Alcohol not to blame for change in personality, say scientists
A team of US psychologists have debunked the theory of a ‘happy drunk’, suggesting that alcohol plays less of a role in altering a person’s personality than you might think.
The idea that alcohol can alter you personality is a common assumption, resulting in increased levels of anger or affection.
However a team of scientists from the University of Missouri has argued that the only tangible effect of alcohol on personality is extraversion, with a person’s personality becoming louder, but not altered.
As part of the study, the team surveyed 156 people to find out if drinking really did change a person’s personality, first gauging their own perceptions of what their own ‘typical sober’ and ‘typical drunk’ personality was.
The participants were then given vodka and lemonade and asked to take part in group activities, such as discussion questions and puzzles, to bring out certain personality traits, while outside observers used video recordings to complete standardised assessments of each individual’s personality traits.
While participants themselves reported lower levels of conscientiousness, openness to experience, agreeableness, higher levels of extraversion and emotional stability, there was a “far less drastic” perceptible difference between “sober” and “drunk” personalities than they believed, according to observers.
The only visible difference in terms of personality was extraversion, with participants becoming more extroverted than their ‘typical sober’ self.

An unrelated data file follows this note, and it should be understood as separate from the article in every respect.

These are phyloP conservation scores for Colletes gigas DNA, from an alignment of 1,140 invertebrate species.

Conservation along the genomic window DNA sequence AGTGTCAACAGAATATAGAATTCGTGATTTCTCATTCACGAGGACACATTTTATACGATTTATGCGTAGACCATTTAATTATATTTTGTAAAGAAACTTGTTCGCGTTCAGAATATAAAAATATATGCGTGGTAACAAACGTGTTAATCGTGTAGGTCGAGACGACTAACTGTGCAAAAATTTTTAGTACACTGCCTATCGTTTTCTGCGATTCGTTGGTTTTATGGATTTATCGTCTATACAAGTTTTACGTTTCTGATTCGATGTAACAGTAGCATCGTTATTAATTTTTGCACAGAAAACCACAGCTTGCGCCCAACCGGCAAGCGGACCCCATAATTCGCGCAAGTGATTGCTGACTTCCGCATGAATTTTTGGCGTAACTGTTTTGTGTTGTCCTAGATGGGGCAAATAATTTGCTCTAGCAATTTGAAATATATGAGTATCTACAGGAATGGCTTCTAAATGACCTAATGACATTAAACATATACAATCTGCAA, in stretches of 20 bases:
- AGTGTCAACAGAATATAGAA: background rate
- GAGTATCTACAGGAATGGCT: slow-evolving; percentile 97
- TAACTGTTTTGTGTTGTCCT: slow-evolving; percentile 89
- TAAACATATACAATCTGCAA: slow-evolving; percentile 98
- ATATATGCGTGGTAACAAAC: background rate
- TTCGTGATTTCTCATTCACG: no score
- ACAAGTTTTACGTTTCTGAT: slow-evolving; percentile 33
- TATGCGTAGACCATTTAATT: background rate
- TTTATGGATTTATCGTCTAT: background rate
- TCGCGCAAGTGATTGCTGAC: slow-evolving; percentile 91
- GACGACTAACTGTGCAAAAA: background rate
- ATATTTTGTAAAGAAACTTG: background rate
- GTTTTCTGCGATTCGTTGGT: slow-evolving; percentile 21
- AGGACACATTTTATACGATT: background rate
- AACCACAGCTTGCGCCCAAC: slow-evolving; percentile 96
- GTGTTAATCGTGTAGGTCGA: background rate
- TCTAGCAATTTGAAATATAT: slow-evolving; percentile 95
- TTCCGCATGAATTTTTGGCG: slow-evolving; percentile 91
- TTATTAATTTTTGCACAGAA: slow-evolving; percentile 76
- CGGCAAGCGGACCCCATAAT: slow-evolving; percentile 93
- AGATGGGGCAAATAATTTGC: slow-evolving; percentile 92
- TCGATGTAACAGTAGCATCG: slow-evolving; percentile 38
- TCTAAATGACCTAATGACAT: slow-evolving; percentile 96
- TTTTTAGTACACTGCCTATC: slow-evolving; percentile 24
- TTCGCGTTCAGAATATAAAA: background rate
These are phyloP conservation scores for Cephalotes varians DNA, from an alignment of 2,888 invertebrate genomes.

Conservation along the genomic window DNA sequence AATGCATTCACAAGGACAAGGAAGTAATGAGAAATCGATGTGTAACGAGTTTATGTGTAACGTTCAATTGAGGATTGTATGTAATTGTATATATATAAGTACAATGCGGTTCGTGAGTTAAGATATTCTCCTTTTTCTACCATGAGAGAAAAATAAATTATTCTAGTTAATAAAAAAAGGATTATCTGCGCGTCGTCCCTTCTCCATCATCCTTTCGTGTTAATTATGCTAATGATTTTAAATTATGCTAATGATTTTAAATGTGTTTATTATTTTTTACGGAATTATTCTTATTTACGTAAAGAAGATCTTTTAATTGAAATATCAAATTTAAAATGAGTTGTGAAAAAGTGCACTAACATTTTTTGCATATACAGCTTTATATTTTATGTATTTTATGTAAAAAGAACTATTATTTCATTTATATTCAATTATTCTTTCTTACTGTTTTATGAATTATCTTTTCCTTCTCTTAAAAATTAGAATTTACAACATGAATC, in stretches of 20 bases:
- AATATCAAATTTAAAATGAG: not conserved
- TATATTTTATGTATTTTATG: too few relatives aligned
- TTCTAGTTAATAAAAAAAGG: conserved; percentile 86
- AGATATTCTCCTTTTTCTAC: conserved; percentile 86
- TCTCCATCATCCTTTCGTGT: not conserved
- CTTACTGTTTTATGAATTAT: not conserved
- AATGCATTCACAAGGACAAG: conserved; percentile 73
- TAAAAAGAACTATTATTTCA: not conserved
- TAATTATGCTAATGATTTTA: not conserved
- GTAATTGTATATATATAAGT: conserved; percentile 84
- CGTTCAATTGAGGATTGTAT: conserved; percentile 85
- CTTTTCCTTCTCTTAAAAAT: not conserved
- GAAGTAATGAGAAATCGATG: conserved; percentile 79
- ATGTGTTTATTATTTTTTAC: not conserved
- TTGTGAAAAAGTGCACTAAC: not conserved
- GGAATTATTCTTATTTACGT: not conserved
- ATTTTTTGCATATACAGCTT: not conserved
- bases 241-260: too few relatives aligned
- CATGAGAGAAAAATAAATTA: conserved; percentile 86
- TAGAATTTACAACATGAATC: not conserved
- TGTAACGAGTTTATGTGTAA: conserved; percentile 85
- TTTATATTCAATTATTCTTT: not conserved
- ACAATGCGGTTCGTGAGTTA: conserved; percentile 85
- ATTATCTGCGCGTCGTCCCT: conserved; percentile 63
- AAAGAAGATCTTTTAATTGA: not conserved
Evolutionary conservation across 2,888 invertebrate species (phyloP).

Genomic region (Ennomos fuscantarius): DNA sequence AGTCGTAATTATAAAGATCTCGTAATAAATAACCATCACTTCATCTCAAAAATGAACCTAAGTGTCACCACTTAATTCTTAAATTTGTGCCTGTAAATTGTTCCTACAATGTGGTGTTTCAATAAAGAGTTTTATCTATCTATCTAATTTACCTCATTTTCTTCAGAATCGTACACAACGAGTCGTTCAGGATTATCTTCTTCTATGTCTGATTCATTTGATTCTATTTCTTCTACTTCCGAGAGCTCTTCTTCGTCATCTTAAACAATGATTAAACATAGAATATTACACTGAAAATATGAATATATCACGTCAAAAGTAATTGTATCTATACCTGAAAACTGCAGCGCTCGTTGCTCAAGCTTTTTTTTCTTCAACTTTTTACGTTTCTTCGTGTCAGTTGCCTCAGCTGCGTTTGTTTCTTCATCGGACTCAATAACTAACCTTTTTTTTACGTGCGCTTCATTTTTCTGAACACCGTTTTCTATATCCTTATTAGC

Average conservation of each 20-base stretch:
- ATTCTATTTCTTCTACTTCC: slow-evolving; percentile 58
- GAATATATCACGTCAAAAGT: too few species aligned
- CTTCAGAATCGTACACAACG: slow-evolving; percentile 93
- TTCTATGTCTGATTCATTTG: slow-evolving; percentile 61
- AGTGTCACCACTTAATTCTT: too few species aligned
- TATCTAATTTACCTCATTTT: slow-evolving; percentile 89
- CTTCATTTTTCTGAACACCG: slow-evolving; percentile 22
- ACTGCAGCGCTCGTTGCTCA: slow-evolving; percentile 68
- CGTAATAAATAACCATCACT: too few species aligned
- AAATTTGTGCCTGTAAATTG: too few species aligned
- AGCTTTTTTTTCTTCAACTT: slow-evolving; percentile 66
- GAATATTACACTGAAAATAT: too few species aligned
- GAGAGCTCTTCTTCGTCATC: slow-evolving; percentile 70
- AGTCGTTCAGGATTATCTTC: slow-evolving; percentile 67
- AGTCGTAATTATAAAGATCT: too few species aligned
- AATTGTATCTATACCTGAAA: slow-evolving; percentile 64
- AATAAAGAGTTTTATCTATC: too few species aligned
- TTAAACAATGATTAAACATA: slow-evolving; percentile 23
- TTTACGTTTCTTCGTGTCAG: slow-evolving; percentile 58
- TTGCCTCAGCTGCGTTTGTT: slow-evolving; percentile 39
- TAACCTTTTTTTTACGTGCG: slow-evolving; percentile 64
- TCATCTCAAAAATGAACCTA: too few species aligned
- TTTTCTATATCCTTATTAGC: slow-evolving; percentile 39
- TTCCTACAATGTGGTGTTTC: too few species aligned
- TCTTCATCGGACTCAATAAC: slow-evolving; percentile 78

“We were surprised to find such a discrepancy between drinkers’ perceptions of their own alcohol-induced personalities and how observers perceived them,” says psychological scientist Rachel Winograd of the University of Missouri, St. Louis–Missouri Institute of Mental Health.
“Participants reported experiencing differences in all factors of the Five Factor Model of personality, but extraversion was the only factor robustly perceived to be different across participants in alcohol and sober conditions.”
Researchers argued that this was simply due to the differences in point of view, with participants experiencing internal changes, and observers noting only what was visible to the.
The team’s findings suggest that while you might think you are acting outrageously and behaving like an entirely different person when consuming alcohol, those around you might not be as aware of it as you might think.
“Of course, we also would love to see these findings replicated outside of the lab — in bars, at parties, and in homes where people actually do their drinking,” says Winograd.
“Most importantly, we need to see how this work is most relevant in the clinical realm and can be effectively included in interventions to help reduce any negative impact of alcohol on peoples’ lives,” she concludes.
The research was published in the journal Clinical Psychological Science.